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Inclination: Vertical FR=100%
Time (sec.) 600 1200 1800 2400 3600 4200 4800 6000 6600 7200 7800 8400 9000 10200 Heat Input (w) 4.73 7.384 8.25 15.12 17.73 23.41 27.58 34.46 37.35 43.63 49.51 56.67 56.67 56.67 Avg. Tevap (°C) 39.29 44.43 45.57 54.63 55.71 62.68 66.45 75.12 79.23 87.31 95.04 101.78 101.53 101.67 Avg. Tcond. (°C) 28.37 28.79 30.80 31.08 31.12 31.67 31.78 36.56 39.133 40.24 45.03 46.24 46.54 46.64 Thermal Resistance (°C/W) 2.31 2.12 1.79 1.53 1.50 1.41 1.26 1.12 1.073 1.07 1.02 0.98 0.97 0.97

Inclination: Horizontal FR=82%
Time (sec.) 600 1200 1800 2400 3600 4200 4800 5400 6000 6600 7200 Heat Input (w) 3.61 7.42 12.59 19.12 23.34 28.16 33.42 39.41 40.92 40.92 40.92 Avg. Tevap (°C) 35.49 43.13 54.91 68.37 79.47 87.78 96.25 101.21 101.43 101.87 101.62 Avg. Tcond. (°C) 29.01 30.37 34.64 38.16 43.99 45.56 46.12 48.16 48.53 48.42 48.32 Thermal Resistance (°C/W) 1.80 1.72 1.61 1.58 1.52 1.51 1.50 1.50 1.39 1.37 1.35

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Inclination: 30° FR=79%
Time (sec.) 600 1200 1800 2400 3600 4200 4800 5400 6600 7200 8400 9000 Heat Input (w) 4,97 14.81 19.28 27.06 32.87 32.87 39.25 39.28 42.56 56.78 56.78 56.78 Avg. Tevap (°C) 38.35 56.74 61.14 72.08 79.27 79.54 87.45 87.56 94.72 104.57 104.47 104.31 Avg. Tcond. (°C) 28.34 29.79 30.87 37.44 44.10 44.69 49.77 50.24 57.27 57.44 57.91 57.75 Thermal Resistance (°C/W) 2.01 1.82 1.57 1.28 1.07 1.06 0.96 0.95 0.88 0.83 0.82 0.82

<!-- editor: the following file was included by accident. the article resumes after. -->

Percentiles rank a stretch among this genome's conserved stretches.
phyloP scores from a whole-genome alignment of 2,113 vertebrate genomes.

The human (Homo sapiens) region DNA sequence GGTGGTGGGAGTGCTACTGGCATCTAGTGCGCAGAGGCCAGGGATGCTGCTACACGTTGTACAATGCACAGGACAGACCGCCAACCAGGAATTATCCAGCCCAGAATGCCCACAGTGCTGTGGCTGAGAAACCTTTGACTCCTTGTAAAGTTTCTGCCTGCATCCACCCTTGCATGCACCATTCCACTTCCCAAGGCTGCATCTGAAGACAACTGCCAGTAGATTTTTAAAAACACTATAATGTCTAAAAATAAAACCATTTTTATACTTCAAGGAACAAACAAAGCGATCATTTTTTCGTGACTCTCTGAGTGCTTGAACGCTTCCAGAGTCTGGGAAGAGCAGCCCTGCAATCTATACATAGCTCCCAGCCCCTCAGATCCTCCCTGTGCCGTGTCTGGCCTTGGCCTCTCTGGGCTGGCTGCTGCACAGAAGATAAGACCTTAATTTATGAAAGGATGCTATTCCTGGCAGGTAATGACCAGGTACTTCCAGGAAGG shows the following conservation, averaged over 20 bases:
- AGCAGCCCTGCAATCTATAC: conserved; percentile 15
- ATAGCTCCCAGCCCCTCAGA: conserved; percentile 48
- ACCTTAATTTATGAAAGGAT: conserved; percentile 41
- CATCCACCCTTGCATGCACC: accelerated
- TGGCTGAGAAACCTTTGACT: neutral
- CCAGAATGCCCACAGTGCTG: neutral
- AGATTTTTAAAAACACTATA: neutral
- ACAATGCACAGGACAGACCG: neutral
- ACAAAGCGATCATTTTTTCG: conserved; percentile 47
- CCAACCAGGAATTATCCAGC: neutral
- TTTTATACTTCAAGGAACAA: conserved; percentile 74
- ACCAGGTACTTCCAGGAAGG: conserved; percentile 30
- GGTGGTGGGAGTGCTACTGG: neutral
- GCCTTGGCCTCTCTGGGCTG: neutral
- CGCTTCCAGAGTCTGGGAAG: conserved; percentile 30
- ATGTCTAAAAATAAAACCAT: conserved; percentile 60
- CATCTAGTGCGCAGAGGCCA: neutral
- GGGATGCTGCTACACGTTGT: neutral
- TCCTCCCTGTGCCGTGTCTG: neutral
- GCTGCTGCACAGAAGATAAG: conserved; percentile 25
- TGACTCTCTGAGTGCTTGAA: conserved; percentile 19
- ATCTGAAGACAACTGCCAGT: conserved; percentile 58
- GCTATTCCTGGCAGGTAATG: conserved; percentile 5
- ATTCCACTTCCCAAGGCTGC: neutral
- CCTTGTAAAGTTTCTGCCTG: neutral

Inclination: 45° FR=85.6%
Time (sec.) 600 1200 1800 2400 3600 5100 6000 6600 7200 8400 9000 9600 10800 Heat Input (w) 5.07 14.73 19.47 27.53 33.57 33.57 39.43 39.48 44.32 58.68 58.68 58.68 58.68 Avg. Tevap (°C) 38.8 56.72 62.83 71.69 79.13 79.54 86.23 86.78 93.37 103.24 103.54 103.43 103.78 Avg. Tcond. (°C) 28.12 33.23 34.14 41.95 47.91 48.99 51.93 52.43 57.47 60.99 61.08 61.84 62.12 Thermal Resistance (°C/W) 1.93 1.61 1.48 1.08 0.93 0.91 0.87 0.87 0.81 0.725 0.72 0.71 0.71

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Inclination: 60° FR=79%
Time (sec.) 600 1200 1800 2400 3600 4800 5400 6600 7200 7800 8400 9000 Heat Input (w) 5.12 15.04 19.56 26.53 33.68 33.68 39.48 47.35 53.47 61.23 61.24 61.24 Avg. Tevap (°C) 38.92 57.41 63.28 72.77 80.45 80.91 85.34 91.04 97.82 104.74 104.57 104.81 Avg. Tcond. (°C) 28.14 33.80 37.07 43.06 47.78 48.58 53.36 55.53 60.93 64.33 64.76 65.62 Thermal Resistance (°C/W) 1.91 1.57 1.34 1.12 0.97 0.96 0.81 0.75 0.69 0.66 0.65 0.64

Heat Input vs. Filling Ratio (Vertical) Filling Ratio (%) 28 41.3 63 82.5 100 Maximum Heat Input(W) 63.38 64.27 62.81 62.31 56.67

Heat Input vs. Inclination Angle (Nearly same filling ratio) Inclination Angle(deg.) 90 60 45 30 0 Filling Ratio (%) 82 79 85.6 79 82.5 Maximum Heat Input(W) 40.92 56.78 58.68 61.24 62.31